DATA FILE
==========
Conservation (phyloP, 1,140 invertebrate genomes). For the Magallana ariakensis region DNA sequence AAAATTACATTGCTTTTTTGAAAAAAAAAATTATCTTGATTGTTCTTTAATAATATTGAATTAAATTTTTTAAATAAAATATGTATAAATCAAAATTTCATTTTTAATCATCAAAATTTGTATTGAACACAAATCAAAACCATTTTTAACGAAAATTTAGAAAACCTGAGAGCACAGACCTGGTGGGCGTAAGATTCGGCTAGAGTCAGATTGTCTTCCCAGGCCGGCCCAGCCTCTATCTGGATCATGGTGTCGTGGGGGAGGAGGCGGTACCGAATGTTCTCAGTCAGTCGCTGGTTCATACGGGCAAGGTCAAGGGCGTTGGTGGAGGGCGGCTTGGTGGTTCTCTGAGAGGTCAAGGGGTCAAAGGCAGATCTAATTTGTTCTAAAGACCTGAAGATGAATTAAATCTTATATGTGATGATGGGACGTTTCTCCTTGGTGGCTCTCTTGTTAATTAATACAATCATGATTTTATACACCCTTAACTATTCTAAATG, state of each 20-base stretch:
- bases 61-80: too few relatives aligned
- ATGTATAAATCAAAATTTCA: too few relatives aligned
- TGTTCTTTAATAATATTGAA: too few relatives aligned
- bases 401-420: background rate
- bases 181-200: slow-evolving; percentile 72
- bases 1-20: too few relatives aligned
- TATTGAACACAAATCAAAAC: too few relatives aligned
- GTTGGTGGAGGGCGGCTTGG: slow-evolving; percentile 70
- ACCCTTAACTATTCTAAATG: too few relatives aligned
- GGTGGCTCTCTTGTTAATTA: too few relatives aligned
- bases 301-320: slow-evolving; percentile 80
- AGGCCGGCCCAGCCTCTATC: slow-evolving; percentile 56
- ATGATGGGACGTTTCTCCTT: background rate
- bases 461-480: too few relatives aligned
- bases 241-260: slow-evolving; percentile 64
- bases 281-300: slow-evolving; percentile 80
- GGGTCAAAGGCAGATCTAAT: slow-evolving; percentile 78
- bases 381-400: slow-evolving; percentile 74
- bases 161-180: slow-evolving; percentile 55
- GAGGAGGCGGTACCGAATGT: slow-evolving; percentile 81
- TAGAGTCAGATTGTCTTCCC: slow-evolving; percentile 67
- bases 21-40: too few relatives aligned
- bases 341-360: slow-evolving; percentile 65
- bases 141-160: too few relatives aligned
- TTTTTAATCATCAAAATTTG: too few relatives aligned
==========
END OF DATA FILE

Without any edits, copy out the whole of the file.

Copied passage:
Conservation (phyloP, 1,140 invertebrate genomes). For the Magallana ariakensis region DNA sequence AAAATTACATTGCTTTTTTGAAAAAAAAAATTATCTTGATTGTTCTTTAATAATATTGAATTAAATTTTTTAAATAAAATATGTATAAATCAAAATTTCATTTTTAATCATCAAAATTTGTATTGAACACAAATCAAAACCATTTTTAACGAAAATTTAGAAAACCTGAGAGCACAGACCTGGTGGGCGTAAGATTCGGCTAGAGTCAGATTGTCTTCCCAGGCCGGCCCAGCCTCTATCTGGATCATGGTGTCGTGGGGGAGGAGGCGGTACCGAATGTTCTCAGTCAGTCGCTGGTTCATACGGGCAAGGTCAAGGGCGTTGGTGGAGGGCGGCTTGGTGGTTCTCTGAGAGGTCAAGGGGTCAAAGGCAGATCTAATTTGTTCTAAAGACCTGAAGATGAATTAAATCTTATATGTGATGATGGGACGTTTCTCCTTGGTGGCTCTCTTGTTAATTAATACAATCATGATTTTATACACCCTTAACTATTCTAAATG, state of each 20-base stretch:
- bases 61-80: too few relatives aligned
- ATGTATAAATCAAAATTTCA: too few relatives aligned
- TGTTCTTTAATAATATTGAA: too few relatives aligned
- bases 401-420: background rate
- bases 181-200: slow-evolving; percentile 72
- bases 1-20: too few relatives aligned
- TATTGAACACAAATCAAAAC: too few relatives aligned
- GTTGGTGGAGGGCGGCTTGG: slow-evolving; percentile 70
- ACCCTTAACTATTCTAAATG: too few relatives aligned
- GGTGGCTCTCTTGTTAATTA: too few relatives aligned
- bases 301-320: slow-evolving; percentile 80
- AGGCCGGCCCAGCCTCTATC: slow-evolving; percentile 56
- ATGATGGGACGTTTCTCCTT: background rate
- bases 461-480: too few relatives aligned
- bases 241-260: slow-evolving; percentile 64
- bases 281-300: slow-evolving; percentile 80
- GGGTCAAAGGCAGATCTAAT: slow-evolving; percentile 78
- bases 381-400: slow-evolving; percentile 74
- bases 161-180: slow-evolving; percentile 55
- GAGGAGGCGGTACCGAATGT: slow-evolving; percentile 81
- TAGAGTCAGATTGTCTTCCC: slow-evolving; percentile 67
- bases 21-40: too few relatives aligned
- bases 341-360: slow-evolving; percentile 65
- bases 141-160: too few relatives aligned
- TTTTTAATCATCAAAATTTG: too few relatives aligned